With these being on county forest land, as noted before, they probably might not have the resources to pull these down, but it also seems that they may not the regulations needed to prohibit this to begin with.  Most places where I’ve hunted on public land, any “permanent” structure of any kind is prohibited.  If you put a treestand up, it needs to come down, but then if nobody finds it and reports it, you’re not going to face many consequences.  

    Structures like that, on public land, are absurd.

  5. If you have the resources to build this you certainly can’t claim to be hunting for economic reasons.  The obsession some have with trophies (“I can’t let my brother-in-law show me up!”) has gotten to the point where they might as well be target shooting.

    They need to monitor these things, catch the perps and make them pay to remove it then ban them from hunting for a few years.

  6. The vast regional differences in the United Stares are fascinating. If I went to a state park and was caught while cutting down a single tree I would be fined forthwith for destruction of state property, disturbing the peace, endangering the public and whatever else could possibly be applied and/or made up to punish me. Literally no one would think it was okay.

    The parks department would not need to go before any council and ask permission to enforce the law or solicit advice on what should be done. New rules would not have to be formulated.

    To me, this is less about the ethics of hunting or the specifics of deer stands, and more about fining squatters, vandals and litterbugs – and there have to be statutes on the record regarding those issues. But I’m guessing the land commissioner is deeply worried about the public backlash any enforcement would provoke and is thus trying to establish joint responsibility for any controversial action.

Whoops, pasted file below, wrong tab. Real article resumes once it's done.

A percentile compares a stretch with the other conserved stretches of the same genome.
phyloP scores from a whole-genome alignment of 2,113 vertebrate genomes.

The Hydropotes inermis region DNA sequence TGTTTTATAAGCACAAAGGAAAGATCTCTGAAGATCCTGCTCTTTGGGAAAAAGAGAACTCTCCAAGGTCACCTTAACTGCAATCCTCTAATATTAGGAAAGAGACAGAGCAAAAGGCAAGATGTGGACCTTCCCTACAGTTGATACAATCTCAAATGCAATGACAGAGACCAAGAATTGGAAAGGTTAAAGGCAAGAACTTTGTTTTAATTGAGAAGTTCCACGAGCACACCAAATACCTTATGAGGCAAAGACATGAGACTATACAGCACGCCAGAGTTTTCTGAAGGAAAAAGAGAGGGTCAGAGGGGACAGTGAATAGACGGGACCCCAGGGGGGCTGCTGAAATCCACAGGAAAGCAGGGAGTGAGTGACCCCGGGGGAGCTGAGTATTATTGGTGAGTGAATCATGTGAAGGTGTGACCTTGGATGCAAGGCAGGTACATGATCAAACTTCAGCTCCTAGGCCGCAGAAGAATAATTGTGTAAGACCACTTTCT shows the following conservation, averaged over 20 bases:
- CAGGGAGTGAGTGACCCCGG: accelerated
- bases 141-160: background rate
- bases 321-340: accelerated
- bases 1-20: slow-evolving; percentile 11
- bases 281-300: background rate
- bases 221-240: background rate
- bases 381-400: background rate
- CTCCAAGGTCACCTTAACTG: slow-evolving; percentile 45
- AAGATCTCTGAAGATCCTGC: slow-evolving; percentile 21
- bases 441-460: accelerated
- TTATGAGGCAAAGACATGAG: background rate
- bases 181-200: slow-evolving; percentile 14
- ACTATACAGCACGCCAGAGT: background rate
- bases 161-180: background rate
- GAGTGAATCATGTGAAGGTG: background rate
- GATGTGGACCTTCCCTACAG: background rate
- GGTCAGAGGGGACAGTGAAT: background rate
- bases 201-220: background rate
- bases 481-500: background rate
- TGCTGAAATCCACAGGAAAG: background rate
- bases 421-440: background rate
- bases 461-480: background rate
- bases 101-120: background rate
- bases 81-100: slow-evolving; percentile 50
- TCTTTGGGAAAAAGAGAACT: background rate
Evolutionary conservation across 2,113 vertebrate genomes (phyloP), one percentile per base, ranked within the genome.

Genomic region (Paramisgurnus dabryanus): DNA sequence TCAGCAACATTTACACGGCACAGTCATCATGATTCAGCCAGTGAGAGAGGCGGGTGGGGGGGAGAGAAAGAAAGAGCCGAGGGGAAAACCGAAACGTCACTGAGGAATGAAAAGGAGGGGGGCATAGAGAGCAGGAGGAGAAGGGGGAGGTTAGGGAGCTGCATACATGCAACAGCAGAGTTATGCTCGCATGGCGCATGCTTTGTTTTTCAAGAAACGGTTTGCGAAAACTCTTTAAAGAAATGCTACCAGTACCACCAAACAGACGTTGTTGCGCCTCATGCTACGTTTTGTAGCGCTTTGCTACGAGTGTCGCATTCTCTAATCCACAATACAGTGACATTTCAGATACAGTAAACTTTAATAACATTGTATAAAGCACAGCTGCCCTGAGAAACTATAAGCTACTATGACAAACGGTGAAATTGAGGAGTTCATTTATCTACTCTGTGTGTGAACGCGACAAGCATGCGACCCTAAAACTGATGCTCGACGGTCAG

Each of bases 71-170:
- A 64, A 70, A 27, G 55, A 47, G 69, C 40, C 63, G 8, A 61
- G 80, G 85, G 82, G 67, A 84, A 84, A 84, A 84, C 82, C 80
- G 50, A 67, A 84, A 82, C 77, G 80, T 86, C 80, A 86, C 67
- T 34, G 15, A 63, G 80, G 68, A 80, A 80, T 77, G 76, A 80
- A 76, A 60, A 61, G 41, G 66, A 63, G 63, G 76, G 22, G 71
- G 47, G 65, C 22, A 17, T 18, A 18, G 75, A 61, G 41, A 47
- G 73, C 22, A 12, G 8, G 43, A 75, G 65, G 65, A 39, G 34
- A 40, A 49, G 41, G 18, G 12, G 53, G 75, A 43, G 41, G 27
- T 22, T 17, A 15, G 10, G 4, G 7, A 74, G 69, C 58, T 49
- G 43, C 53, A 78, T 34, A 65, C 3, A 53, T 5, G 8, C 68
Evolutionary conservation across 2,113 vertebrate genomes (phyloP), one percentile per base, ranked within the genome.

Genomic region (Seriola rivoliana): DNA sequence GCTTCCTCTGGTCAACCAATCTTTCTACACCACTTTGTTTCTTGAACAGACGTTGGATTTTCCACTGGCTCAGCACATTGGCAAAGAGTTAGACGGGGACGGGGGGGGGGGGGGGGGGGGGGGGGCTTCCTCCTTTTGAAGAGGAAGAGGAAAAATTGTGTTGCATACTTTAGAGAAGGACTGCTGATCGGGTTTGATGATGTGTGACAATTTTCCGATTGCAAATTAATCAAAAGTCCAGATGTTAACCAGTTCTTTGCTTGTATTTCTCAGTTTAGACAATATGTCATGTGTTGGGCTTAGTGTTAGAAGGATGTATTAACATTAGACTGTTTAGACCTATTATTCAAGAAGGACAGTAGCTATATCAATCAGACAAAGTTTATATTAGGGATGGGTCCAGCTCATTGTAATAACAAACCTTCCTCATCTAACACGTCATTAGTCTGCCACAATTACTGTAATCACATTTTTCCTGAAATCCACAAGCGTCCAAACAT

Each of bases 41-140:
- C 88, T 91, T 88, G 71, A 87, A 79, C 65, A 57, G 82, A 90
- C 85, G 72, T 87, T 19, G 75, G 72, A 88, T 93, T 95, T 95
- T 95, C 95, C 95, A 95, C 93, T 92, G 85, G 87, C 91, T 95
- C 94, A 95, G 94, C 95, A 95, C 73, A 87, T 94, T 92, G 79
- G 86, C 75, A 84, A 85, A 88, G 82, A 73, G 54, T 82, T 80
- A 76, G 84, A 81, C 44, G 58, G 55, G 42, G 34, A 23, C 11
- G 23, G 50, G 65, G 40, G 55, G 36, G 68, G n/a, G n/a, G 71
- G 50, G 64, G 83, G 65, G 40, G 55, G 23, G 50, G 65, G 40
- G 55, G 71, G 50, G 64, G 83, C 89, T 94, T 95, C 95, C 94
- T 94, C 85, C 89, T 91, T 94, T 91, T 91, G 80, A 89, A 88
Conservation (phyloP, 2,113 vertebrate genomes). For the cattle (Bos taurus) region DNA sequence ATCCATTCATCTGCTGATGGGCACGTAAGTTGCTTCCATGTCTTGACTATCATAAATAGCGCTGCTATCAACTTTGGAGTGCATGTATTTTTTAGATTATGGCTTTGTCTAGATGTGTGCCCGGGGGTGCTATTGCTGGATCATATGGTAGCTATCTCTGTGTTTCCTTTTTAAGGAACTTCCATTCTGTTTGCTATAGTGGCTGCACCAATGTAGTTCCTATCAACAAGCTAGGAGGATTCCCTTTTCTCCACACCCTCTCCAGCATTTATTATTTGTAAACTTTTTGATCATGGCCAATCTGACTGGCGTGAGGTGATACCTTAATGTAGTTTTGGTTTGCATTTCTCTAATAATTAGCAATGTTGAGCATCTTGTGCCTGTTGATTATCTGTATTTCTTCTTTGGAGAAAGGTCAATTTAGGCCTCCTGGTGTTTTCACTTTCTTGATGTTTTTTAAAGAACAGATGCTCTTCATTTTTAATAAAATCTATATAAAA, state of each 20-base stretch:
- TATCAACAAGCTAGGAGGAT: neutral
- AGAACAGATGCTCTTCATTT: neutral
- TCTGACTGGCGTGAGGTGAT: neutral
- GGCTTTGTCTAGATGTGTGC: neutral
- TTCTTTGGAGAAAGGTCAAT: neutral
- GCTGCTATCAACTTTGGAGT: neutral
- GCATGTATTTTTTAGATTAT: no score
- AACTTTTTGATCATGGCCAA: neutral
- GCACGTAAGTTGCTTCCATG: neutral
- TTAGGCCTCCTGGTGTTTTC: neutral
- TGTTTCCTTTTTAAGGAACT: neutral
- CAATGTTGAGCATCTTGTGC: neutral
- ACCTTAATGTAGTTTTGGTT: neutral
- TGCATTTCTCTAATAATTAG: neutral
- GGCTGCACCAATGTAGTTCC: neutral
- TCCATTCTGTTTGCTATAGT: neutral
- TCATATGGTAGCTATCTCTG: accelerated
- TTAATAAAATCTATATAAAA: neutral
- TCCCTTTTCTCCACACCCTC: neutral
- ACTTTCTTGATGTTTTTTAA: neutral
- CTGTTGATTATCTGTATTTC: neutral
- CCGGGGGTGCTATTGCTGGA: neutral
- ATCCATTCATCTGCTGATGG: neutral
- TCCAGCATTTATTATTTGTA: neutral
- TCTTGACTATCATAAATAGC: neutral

1. In better times, you’d get fined for any number of less destructive activiites in Minnesota forests if caught by the DNR.  They simply don’t have the funding they once did for enforcement actions. 

  7.  As an avid Midwest hunter I think you are a stereotyping a bit. I never consume alcohol before handling firearms whether hunting, target practice or even cleaning them. I also don’t go hunting/shooting with people that “get out of the house and drink some beer, with the added benefit of shooting something.” Hell I stopped gong with certain individuals that even sober were dangerous with a weapon.

    We’re not all bumpkins thanks.

    I do agree though that these structures are ridiculous. I honestly don’t see the need for deer stands to begin with. I’ve never used one and rarely come home empty handed form a hunt. I’m loosing my private land that I usually get to use within the year and will probably have to move to public lands to hunt on. If I were to find buildings like this I’d be bitching to the Wildlife dept incessantly until they took it down.

  8. I’m guessing not much “hunting” is being coordinated in these structures. Just a wild guess. As the great Brion Gysin once said “man is a bad animal”.

    1. Oh, they’re hunting.  They’re hunting each other’s asses someplace where the wife won’t catch a whiff.

  9. Some of these are so elaborate, I have to wonder if it isn’t an attempt to claim land under squatters’ rights.